Any manufacturer changing a popular product should plan for complaints from some customers. But even a company with an issue-rich history like Nestlé appeared to underestimate the strength and rancour of opposition from angry mothers in Australia.
The issue began when Nestlé made a small change in the recipe for Nan HA 1 Gold infant formula, which followed introduction of an improved manufacturing process. The change was introduced in more than 60 countries around the world, apparently without any public concern about a problem.
But in Australia the change triggered a torrent of complaints from parents of young children. Angry mums claimed online that the “new improved” recipe was making their babies sick, and described a catalogue of ill-effects they attributed to the changed product, including restlessness, eczema, excessive crying, reflux, poor appetite, convulsions, foul motions and constipation. The story then migrated to the mainstream media, triggering further complaints and comments. This was followed by creation of a Facebook page calling for the product to be withdrawn.
For its part, Nestlé in Australia met the campaign by classic issue management with all the conventional steps. They turned to independent third party experts – the New South Wales Food Authority – to declare that it complied with all safety and regulatory requirements; they posted a link to the NSWFA conclusion on their own website; they stated that none of the ingredients were associated with the ill-effects claimed; they provided some refunds; and they repeated the key message that babies sometimes don’t respond well to any change in diet, formula or otherwise.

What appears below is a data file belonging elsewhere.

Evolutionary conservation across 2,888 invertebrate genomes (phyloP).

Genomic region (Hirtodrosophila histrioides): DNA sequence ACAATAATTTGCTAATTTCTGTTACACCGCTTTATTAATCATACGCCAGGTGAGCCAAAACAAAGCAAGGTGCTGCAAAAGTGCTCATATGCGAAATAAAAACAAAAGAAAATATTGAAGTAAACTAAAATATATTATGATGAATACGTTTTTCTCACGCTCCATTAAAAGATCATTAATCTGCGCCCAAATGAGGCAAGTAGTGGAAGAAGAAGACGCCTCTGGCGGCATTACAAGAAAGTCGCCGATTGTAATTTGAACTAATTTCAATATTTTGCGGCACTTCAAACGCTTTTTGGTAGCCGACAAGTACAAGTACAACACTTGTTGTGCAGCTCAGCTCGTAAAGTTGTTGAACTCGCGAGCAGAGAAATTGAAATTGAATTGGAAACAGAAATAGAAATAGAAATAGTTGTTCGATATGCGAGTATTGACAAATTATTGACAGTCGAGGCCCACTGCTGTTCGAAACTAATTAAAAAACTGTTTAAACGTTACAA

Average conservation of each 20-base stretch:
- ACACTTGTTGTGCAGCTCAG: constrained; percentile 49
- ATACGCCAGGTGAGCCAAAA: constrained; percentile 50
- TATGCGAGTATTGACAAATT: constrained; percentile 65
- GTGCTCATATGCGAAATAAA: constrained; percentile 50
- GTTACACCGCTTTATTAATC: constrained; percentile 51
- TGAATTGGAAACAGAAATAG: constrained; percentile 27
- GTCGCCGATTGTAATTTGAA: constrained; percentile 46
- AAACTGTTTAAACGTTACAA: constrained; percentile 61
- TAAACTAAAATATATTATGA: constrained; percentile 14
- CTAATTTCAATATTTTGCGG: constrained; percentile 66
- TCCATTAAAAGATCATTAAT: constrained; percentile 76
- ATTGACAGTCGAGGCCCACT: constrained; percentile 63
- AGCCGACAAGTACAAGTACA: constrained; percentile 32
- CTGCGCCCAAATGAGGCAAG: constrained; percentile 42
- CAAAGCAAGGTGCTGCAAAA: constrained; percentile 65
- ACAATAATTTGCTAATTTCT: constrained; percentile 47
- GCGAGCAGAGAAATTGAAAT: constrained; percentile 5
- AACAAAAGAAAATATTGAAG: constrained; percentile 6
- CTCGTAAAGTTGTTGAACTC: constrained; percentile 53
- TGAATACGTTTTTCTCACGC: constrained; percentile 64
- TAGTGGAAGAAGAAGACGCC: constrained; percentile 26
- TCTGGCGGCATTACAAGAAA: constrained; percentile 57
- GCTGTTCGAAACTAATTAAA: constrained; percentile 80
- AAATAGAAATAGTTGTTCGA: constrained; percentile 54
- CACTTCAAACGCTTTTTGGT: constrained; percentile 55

Yet they failed to adequately communicate to a largely hostile audience why the change had been made – an improved manufacturing process to produce better solubility and flavour; or that the change from calcium chloride to potassium chloride introduced an ingredient already used in many other baby formula products in Australia and across the world.
However this was no conventional issue. The marketing of baby formula is governed by an Australian agreement which an industry expert says severely limits the ability of companies to communicate directly with consumers unless they initiate the contact, such as via Twitter or a call centre. This in turn made it even more difficult to respond to an issue which was largely a social media construct, sustained by only limited sections of the news media. Then of course there was the reality that a globally implemented change by a multinational giant was highly unlikely to be reversed in Australia.
Although the incident may not yet be over, some lessons can be drawn:
• Identify and plan for all potential risks when changing a product – both real and perceived
• Establish opportunities for one to one communication wherever practical
• Accept that some complainants will never be satisfied, regardless of the facts
• Try to develop layman’s explanations – even when the facts are technical and complex
• Recognise and engage to address the link between social media and conventional news outlets
FOOTNOTE: An expert Committee established by the NSW Government, including the Chief Health Officer and Chief Paediatrician, issued its report this week. The report said independent testing by the NSW Food Authority confirmed there are no food safety issues with the new recipe, and there is no reason to believe the new formulation is physically harmful to children. The statement has been posted on the activist website, but only time will tell whether anything can change the perceptions of angry mums.